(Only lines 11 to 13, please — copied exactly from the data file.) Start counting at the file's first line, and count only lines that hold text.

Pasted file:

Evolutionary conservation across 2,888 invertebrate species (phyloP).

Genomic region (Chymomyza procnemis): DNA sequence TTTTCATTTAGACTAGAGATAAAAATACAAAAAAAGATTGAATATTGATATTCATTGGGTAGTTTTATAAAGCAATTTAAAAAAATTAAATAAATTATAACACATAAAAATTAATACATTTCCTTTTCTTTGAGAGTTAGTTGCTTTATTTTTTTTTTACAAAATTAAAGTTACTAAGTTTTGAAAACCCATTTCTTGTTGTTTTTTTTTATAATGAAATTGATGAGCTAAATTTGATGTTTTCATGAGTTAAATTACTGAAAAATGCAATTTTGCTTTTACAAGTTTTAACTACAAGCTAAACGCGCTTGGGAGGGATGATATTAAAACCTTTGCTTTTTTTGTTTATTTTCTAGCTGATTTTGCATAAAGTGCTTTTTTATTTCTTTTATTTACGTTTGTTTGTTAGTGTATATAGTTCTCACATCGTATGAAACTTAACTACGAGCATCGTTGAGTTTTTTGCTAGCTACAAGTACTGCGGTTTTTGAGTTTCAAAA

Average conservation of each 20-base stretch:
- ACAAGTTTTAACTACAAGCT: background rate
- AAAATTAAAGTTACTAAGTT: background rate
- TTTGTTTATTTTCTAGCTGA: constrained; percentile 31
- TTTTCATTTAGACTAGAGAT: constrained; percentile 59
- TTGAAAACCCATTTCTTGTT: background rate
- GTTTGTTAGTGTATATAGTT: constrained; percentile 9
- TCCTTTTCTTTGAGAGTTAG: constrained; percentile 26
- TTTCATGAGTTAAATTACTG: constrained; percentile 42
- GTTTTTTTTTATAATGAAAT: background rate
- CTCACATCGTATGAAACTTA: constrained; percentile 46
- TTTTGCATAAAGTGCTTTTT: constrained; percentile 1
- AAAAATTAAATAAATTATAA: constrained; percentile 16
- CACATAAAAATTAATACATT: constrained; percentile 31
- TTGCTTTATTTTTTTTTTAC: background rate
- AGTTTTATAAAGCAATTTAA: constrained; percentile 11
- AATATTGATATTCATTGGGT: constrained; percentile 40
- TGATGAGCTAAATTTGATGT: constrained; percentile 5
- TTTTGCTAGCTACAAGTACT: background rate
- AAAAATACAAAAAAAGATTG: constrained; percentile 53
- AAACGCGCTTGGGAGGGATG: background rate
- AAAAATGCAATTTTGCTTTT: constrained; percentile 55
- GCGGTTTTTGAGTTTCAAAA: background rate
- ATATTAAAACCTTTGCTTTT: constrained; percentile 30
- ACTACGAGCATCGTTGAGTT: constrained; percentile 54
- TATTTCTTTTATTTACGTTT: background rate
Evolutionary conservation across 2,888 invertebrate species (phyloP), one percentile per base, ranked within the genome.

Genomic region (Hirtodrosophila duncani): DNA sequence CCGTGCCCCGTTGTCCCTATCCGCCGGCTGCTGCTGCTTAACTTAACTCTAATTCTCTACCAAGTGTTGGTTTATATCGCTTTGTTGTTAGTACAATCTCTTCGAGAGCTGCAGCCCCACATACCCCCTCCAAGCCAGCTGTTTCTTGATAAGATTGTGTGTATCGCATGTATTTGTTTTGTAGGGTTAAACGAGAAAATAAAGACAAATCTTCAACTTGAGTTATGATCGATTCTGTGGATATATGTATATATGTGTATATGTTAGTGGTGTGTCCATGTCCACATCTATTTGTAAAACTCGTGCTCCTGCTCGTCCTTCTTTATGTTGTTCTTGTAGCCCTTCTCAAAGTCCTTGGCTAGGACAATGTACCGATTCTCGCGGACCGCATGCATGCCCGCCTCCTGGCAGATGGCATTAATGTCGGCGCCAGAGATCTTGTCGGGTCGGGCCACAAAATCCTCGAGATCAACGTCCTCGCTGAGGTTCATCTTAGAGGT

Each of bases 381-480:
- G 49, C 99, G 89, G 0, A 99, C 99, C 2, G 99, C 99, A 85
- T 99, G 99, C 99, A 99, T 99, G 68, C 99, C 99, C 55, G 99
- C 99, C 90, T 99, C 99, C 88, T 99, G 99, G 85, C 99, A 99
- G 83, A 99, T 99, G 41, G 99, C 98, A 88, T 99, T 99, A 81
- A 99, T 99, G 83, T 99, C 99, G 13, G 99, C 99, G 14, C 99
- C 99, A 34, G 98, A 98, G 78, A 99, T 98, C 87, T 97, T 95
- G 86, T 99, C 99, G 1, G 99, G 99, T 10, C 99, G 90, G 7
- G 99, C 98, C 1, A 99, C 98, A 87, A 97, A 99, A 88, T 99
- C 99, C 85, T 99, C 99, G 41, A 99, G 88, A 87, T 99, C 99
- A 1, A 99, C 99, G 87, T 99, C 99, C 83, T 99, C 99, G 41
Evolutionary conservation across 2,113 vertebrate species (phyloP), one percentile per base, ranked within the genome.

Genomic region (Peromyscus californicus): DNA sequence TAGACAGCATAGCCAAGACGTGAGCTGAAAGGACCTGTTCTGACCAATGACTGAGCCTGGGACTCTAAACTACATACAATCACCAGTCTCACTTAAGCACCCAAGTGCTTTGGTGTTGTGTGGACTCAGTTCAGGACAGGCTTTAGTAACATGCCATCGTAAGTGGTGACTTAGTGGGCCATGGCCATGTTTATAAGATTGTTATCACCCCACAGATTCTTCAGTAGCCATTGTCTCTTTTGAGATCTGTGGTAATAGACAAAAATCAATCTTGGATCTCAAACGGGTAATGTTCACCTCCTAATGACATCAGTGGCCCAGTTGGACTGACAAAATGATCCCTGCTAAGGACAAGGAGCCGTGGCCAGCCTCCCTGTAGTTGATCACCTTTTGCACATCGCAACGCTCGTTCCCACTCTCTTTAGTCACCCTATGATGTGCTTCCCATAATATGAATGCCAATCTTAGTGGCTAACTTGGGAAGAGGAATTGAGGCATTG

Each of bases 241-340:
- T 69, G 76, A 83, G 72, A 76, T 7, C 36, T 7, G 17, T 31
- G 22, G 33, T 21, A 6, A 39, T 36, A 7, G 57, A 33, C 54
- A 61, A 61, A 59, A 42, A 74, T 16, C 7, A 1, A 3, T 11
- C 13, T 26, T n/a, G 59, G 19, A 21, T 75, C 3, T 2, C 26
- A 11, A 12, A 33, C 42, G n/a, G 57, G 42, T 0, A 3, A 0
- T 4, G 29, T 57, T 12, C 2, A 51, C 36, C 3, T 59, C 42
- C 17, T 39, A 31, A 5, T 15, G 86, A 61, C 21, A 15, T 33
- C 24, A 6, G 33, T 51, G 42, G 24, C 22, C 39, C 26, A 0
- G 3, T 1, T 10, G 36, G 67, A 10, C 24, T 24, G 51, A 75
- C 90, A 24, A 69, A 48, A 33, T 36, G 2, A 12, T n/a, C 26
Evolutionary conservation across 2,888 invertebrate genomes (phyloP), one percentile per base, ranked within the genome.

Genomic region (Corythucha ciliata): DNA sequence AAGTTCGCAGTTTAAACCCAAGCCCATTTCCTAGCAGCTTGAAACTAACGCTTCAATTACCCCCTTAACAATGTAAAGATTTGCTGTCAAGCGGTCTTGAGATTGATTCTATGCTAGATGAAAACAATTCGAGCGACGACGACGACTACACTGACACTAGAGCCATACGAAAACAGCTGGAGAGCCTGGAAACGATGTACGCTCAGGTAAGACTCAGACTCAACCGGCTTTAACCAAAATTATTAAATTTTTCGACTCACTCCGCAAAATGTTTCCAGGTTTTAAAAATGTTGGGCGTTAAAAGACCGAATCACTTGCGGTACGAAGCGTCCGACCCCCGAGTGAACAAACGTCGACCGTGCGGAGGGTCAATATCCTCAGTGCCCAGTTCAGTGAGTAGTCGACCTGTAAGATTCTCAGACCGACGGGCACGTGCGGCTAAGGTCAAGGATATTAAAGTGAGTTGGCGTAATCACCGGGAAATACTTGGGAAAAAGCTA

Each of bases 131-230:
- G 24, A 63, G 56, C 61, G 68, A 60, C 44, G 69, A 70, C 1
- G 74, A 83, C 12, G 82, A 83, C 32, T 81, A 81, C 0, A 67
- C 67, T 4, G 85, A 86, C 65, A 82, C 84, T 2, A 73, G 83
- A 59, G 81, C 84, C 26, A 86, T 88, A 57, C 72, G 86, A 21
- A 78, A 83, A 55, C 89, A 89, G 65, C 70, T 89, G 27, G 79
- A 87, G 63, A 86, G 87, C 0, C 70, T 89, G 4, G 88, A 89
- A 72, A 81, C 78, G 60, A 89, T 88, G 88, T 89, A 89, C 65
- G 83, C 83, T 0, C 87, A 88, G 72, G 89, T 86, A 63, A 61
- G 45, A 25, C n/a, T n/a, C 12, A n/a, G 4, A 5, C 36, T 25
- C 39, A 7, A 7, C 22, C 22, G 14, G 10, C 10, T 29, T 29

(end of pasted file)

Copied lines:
- TTTCATGAGTTAAATTACTG: constrained; percentile 42
- GTTTTTTTTTATAATGAAAT: background rate
- CTCACATCGTATGAAACTTA: constrained; percentile 46